Island school districts likely returning to remote learning

Increasing case numbers in the county have school officials considering a move to at-home learning.

The recent increase in COVID-19 cases in Island County has pushed schools on Whidbey Island to reconsider in-person learning plans.

While South Whidbey and Coupeville schools districts have already decided to move back to distance learning for all students, Oak Harbor school board members are still debating whether to keep classrooms open.

Oak Harbor has already told families that a move to at-home learning is likely coming based on its current reopening plan and the county’s case numbers, but multiple school board members said Monday they wished to revisit their reopening plan to try to keep kids in school.

The school district notified families of the likely return to at-home learning in an email and on its website in late November.

“We didn’t want to pull the rug out from under people,” said Conor Laffey, a spokesperson for the school district.

Oak Harbor Public Schools’ reopening plan outlined how the district would evaluate whether to move forward or backward with bringing students back into the classroom every four weeks.

If case counts were less than 35 per 100,000 population on average over a four-week period, the district would move forward in its phased reopening, according to Laffey.

The district moved to Phase 3 of their reopening plan in mid-October, which saw pre-K through sixth grade students go to a hybrid rotation in-person class while older grades stayed at home.

To date, an infected student at North Whidbey Middle School in late October is the only case the district knows about, according to Laffey.

However, if the numbers grew above 60 per 100,000 population, the district would move backward in its phased reopening plan, Laffey said.

The Oak Harbor school district is slated to review COVID-19 numbers on Dec. 8. Island County has been above 60 cases per 100,000 people since the Oct. 18-31 reporting period.

Laffey said students and teachers would be given until Dec. 14 to begin at-home learning, should the school board vote to return to it.

“This was the plan that was approved in August, and so far, that’s what we’re sticking with,” he said.

As of Nov. 25, there have been 603 cases of COVID-19 recorded in Island County.

Public Health Director Keith Higman told the school board during its Monday night meeting that two more deaths because of COVID-19 occurred over the long weekend.

Higman suggested that new guidelines about thresholds for school reopening may be coming soon, but that the decision is still left to school board members.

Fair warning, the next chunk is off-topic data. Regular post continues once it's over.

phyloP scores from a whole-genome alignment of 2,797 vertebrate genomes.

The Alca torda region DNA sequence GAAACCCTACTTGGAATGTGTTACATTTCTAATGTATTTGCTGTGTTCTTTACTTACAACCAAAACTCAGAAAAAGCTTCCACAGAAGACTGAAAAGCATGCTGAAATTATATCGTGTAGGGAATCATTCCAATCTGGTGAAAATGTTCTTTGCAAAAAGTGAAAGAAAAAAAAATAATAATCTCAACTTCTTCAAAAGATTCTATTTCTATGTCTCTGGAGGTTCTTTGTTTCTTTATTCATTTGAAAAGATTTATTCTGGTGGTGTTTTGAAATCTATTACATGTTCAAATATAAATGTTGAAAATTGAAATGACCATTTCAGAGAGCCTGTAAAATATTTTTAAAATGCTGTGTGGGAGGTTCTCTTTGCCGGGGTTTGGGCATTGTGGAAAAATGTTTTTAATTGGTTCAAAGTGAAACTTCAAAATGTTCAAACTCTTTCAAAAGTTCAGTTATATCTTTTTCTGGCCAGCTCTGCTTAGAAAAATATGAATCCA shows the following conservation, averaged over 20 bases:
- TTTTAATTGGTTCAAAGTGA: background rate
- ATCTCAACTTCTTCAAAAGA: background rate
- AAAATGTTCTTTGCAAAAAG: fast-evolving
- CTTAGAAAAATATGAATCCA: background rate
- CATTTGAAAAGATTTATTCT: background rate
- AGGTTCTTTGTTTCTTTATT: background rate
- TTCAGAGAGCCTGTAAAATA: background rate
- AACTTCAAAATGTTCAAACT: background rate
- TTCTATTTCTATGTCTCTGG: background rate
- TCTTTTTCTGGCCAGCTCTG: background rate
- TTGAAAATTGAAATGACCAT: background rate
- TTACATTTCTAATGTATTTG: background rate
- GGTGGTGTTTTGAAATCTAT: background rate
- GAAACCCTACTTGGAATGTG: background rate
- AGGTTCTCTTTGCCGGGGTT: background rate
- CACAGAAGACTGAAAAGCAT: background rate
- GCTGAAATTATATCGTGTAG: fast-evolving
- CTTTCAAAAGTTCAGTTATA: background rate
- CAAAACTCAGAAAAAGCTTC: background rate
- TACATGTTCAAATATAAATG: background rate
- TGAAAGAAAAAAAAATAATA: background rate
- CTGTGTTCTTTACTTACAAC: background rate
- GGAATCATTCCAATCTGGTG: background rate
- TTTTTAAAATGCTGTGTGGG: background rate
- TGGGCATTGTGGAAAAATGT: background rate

“I do anticipate we are going to see new guidance in the future that will likely include different numbers than the numbers we have today, but I do not anticipate the guidance will come before the governor’s current guidance is lifted,” Higman said.

School board members were still undecided about whether to reverse the school district’s reopening plan or not. Multiple school board members voiced support for revisiting the district’s reopening plan and wished to keep classrooms open.

The board plans to schedule a special meeting to discuss revising the reopening plan before the district’s winter break begins Dec. 18, although a firm date had not been set as of press time.

The Coupeville School District made the decision over a month ago to roll back its reopening plan, with only preschool, kindergarten and special education students participating in some in-person learning.

Superintendent Steve King explained at the time that the precautions were taken in response to increasing COVID-19 cases, the upcoming holidays and flu season.

As of last Wednesday, however, the school district made the decision to move back to distance learning for everyone, from Nov. 30 through Jan. 8.

“For those students and families who have been able to have in-person services this fall, I am sorry that we are having to make this change,” King wrote in a letter to Coupeville families and staff members.

The Coupeville School Board will have the chance to re-evaluate at its meeting scheduled for Jan. 11.

Similarly, the South Whidbey School District also changed its reopening plan. In a letter to families and staff last week, South Whidbey Superintendent Jo Moccia detailed the school district’s transition back to 100 percent distance learning.

In an email to the South Whidbey Record, Moccia said the decision was made Nov. 25 after receiving updated information from the Island County Health Department.

All students, even the ones who were in the process of being brought back for in-person learning, will be returning to remote learning.

“This is very difficult for all of us to hear and it is especially hard for families as we all want our children in school for their emotional well being,” Moccia wrote in the letter to staff and families.

“I am extremely sad to have to move backwards in our progress towards reopening in person for all,” Moccia said, adding that she is concerned about the mental and emotional health of students and families.

She pointed out that South Whidbey COVID-19 cases have nearly doubled within the past four weeks, with Clinton moving from 10 to 17 positive cases, Freeland from 11 to 19 and Langley from 11 to 18.

The South Whidbey School District’s fully remote learning began Nov. 30 and will continue until Jan. 11.